Census: Public Schools Amassing More Debt

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The nation's public school systems are sinking further into debt, the Census Bureau (search) reported Thursday. They were saddled with over $250 billion in tuck with huge debts to pay for new buildings to accommodate a surging student population. Nationally, enrollment grew slightly to 47.6 million, up 1 percent.

Other districts have struggled to find money to fix older buildings or hire more teachers.

The data, the latest available, also reflect the first full school year after the No Child Left Behind Act (search) was signed into law in January 2002. The sweeping reforms aimed at upgrading school performance are a cornerstone of President Bush's education policy.

Collectively, spending for public elementary and secondary school systems increased roughly 4 percent to $453 billion in 2003. That included over $38 billion in that school year alone for construction costs.

Overall, the nation's public school districts spent $8,019 per student, up about $400 per student from the previous year. The per-pupil costs do not account for construction or other capital needs.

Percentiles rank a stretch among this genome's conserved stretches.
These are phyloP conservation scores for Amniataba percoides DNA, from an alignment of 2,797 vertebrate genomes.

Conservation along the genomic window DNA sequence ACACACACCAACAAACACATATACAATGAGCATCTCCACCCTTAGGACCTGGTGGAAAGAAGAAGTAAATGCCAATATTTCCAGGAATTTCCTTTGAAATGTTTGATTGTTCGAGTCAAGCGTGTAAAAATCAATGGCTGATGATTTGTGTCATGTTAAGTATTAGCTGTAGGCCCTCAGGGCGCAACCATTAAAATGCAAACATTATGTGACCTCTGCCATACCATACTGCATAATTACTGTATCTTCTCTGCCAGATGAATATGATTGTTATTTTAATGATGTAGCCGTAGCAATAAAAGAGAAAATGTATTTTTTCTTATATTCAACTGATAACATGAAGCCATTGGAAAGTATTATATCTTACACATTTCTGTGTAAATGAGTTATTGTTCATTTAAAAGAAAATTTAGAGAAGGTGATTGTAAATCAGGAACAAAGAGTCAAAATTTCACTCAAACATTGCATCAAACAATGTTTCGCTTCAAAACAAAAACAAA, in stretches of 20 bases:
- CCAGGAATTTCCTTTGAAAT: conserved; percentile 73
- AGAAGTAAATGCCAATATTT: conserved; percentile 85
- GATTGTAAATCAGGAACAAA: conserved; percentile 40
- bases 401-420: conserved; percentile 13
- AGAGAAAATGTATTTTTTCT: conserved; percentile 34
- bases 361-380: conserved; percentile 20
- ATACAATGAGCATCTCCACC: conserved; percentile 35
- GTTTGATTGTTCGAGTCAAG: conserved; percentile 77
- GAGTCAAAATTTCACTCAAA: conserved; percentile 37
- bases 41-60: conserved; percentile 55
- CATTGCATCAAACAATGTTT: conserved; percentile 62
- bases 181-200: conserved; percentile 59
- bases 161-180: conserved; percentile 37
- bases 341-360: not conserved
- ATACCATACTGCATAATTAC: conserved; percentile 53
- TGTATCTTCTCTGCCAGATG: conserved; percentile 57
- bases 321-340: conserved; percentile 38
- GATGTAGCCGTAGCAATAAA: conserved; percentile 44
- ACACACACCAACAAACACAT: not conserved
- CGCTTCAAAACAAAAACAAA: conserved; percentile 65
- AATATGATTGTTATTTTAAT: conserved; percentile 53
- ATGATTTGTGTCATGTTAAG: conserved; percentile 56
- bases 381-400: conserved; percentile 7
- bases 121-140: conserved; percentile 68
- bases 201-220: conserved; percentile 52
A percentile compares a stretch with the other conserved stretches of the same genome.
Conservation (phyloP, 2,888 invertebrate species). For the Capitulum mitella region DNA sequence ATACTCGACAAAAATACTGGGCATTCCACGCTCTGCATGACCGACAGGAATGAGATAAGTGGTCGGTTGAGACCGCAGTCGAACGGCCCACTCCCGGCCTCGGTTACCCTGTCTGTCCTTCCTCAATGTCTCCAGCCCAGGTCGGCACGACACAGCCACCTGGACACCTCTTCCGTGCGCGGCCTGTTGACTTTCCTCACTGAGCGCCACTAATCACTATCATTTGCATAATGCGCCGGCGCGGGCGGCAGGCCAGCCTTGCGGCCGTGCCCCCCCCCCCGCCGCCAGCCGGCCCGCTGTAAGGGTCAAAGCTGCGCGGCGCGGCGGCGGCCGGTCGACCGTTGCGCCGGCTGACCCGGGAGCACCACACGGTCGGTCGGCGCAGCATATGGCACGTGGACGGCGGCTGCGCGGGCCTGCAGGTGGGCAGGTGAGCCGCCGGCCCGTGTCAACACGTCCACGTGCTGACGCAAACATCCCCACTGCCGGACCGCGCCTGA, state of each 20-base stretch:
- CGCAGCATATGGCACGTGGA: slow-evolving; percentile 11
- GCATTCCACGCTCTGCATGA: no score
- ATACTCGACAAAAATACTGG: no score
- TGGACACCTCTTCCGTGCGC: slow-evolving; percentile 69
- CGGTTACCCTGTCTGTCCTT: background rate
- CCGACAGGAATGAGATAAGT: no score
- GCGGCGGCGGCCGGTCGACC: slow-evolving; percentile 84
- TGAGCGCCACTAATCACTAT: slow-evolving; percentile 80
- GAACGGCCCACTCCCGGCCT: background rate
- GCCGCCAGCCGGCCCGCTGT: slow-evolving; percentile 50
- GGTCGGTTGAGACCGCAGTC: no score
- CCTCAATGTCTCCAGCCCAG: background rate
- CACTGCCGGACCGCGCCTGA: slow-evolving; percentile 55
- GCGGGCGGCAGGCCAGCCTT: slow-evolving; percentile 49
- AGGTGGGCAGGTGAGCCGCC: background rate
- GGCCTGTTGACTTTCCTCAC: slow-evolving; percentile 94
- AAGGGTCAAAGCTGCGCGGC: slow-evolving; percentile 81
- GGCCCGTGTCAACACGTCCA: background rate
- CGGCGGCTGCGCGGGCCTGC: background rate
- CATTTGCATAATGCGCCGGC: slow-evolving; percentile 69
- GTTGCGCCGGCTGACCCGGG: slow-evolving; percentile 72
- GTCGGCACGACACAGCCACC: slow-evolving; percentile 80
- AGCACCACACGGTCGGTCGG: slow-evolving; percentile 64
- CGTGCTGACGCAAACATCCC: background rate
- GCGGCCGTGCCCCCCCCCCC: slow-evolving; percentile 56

Spending varied widely, with Northeastern states again atop the list. The District of Columbia, New Jersey and New York each spent over $12,000 per pupil.

Utah ranked last in per-pupil spending at nearly $4,900, while Arizona and Mississippi each spent less than $6,000 per student.

The No Child Left Behind law requires schools to show yearly progress among all major groups of students, with the goal of getting all children up to grade level in reading and math.

Democratic leaders angry with the first go-round of the education law say schools have not received enough money and that Bush's latest budget proposal would make it worse by cutting overall spending.